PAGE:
The 7 Ways I’m Childproofing My Home Now That I Have a Second Baby On The Way
The first time I had a baby, “childproof” was a new word to me — it sounded like the title of an action movie. Now, I can look around any house and see a danger factory brimming with risk and potential hospital visits in every direction.
I babyproofed my house for my first child and was able to mostly keep it intact. Yet, over time, I have let my guard down. As he has aged, cleaning supplies have been more easily accessible and the child locks that used to keep the cabinet doors secure have been removed. The safety plugs have been removed from the sockets, and the coffee table my mom suggested we get rid of in the living room has found its way back into place.
Being a parent is petrifying as is, and babyproofing a home is one way to exorcise the things that keep a new parent awake at night (besides a crying baby). Now that baby number two is on the way, I’ll be returning to some of the above mentioned tricks and adding some oldies but goodies back in.
With kid one, I installed baby gates pretty early on, and I was glad I did. Though babyproofing comes with an inherent set of hassles and slows down the day-to-day motions of adults, they protect the little ones, which is the priority. I went with those classic tan-colored metal gates which aren’t pretty, but they do keep a child who is at the learning to walk stage from tumbling down the stairs like a bowling ball. Knowing my child would have a barrier to keep him from sleep walking us all into a potential ER visit helped me sleep better at night.
Strict In-Home Shoes-Off Policy
I see the disgusting things people leave on the ground, which is why I insist people take off their shoes when they come into the house. I consider this a form of kid-proofing because it means I have to vacuum, mop, and scrub to keep the home safe for my kids that much less. But I went one step further and got a cute shoe rack where people can both place their shoes and comfortably sit to take their shoes off and put them back on. It helps immediately get the message across when someone steps into my home that this is a shoe-free zone, and makes it easier for them to comply. Plus, as I mentioned, it’s cute.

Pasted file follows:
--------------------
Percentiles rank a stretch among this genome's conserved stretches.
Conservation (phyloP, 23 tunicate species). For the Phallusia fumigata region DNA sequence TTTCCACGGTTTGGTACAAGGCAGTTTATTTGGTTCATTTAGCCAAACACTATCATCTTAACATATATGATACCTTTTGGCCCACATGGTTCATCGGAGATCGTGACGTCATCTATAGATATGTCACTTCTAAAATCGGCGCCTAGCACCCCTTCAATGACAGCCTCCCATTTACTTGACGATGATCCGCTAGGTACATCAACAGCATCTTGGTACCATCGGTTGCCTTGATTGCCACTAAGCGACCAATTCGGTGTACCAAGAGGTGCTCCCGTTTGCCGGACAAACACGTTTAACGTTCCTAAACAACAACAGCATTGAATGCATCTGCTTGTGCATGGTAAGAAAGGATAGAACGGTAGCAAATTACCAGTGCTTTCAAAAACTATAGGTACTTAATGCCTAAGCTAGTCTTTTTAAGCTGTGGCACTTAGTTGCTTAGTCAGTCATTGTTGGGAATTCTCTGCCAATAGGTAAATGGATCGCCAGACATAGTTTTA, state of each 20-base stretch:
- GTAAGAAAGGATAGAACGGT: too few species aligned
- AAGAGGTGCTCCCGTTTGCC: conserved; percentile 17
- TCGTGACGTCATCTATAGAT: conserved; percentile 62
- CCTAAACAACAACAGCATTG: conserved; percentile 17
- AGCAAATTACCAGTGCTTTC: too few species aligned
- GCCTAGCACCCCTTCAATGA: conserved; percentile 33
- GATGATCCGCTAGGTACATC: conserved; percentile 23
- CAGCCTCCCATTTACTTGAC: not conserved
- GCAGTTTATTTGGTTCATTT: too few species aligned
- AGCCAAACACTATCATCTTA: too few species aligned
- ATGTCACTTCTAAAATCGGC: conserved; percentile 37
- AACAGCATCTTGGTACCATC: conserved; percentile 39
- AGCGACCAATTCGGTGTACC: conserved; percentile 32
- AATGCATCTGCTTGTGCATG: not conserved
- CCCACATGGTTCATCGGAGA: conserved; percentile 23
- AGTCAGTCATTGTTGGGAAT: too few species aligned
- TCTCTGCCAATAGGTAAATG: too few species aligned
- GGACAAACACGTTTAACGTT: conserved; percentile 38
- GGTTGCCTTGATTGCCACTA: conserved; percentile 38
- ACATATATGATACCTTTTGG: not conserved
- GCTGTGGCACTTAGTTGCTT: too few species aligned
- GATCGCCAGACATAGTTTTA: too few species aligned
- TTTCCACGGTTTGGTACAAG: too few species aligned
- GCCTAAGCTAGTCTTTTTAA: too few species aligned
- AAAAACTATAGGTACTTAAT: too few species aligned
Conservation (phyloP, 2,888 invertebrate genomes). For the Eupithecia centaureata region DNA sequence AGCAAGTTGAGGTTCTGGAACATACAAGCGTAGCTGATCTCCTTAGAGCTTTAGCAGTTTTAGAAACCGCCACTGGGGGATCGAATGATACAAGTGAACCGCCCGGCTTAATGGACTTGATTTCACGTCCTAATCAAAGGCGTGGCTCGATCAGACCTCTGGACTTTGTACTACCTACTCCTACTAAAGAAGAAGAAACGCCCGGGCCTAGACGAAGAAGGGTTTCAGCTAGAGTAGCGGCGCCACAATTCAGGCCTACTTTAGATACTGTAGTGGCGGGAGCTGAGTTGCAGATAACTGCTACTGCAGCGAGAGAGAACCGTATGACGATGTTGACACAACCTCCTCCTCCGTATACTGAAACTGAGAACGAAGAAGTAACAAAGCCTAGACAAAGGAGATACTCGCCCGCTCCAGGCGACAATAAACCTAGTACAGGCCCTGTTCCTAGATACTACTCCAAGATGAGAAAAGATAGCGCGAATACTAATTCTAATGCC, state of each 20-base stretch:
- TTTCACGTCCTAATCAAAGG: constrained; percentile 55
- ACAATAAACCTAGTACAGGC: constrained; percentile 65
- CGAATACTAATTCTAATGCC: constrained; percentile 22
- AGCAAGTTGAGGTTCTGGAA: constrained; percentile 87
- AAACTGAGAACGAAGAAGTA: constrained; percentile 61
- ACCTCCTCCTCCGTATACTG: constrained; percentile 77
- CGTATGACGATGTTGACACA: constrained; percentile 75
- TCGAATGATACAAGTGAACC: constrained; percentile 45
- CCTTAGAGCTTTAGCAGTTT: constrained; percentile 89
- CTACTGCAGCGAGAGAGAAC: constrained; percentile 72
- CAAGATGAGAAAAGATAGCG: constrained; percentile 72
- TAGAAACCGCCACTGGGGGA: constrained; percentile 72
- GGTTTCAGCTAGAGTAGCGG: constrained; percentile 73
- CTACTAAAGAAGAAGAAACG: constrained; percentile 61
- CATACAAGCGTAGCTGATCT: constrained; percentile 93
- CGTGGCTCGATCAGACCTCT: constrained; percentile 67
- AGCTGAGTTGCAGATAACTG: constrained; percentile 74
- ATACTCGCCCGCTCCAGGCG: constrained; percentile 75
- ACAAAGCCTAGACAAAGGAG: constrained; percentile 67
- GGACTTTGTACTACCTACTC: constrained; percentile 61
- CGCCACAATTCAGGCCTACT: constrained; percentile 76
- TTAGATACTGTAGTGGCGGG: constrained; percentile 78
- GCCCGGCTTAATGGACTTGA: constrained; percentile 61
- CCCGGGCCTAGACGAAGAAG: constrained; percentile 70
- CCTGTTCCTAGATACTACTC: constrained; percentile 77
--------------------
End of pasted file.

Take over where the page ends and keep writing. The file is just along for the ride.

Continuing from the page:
Fenced-in Play Area
My husband has this interesting “everything must go” policy, whereas I’m a person who keeps things to get use out of them. But when you live in a tiny one-bedroom apartment in Manhattan, these two concepts have to meet somewhere in the middle. Sadly, we did get rid of this play area after baby one outgrew it, and we will be bringing it back. It’s flexible, so you can form it into a circle or square, and even use it outside in the grass. I lined the bottom with blankets to make it cozy for him to play in, and sometimes even climbed in there with him and took a nap, knowing he was safe while I snoozed nearby.
I take a daily prenatal vitamin and a daily vitamin C, and when my first was younger, I got into the habit of using a “childproof” pill box. The seller made a good point when advertising the box that “no box is 100 percent child-proof,” and this is an important piece of parenting 101: You think you’re doing it the way you’re supposed to, but children are like little genius robots, and they pick things up and figure them out in incredible (and incredibly frustrating) and sometimes dangerous ways. This isn’t a new one, but a reminder to adopt this item in your life if you have a baby coming.
Some cannabis companies have jumped on the bandwagon and even started selling locking boxes for cannabis products — another great idea if you keep any kind of recreational drugs in your home. It’s a cheap no-brainer.
Cabinet and Door Handle Lockers
In addition to those little plastic doodads that make opening cabinet doors harder, I also implemented knob covers that wouldn’t let my little trouble-seeker open up our closet or the bathroom and bedroom doors. These were great for gaining privacy in the bathroom, and for keeping cleaning supplies and freshly folded towels out of reach, which would be a complete delight for him to rifle through and toss around, much to my chagrin.
Foam Padding On Everything
When my firstborn was on his way, my mom recommended I remove a table from the living room. I did, but as my son got a little older and a bit more self-aware, I opted to return it because I kept kicking my drinks over. To compromise, I covered the edges with a peel-and-stick foam padding strip. I put it on anything that was pokey or potentially forehead-smack inducing. It was super easy to use and inexpensive — a terrific combo. Plus, it comes in a rainbow of colors to match all the furniture.
Other Things I Don’t Even Know About… Just Yet
One awesome thing about parenting is that with every month, year, generation, we get smarter and figure out answers to potential problems and hazards in advance. In just a few years, there are new, stylish solutions that will make parenting easier for anyone having a baby this year (including me).
This post was originally published on Apartment Therapy. Read it there: 7 Childproofing Techniques I Did the First Time I Had a Baby, and What I Plan to Do with a Second on the Way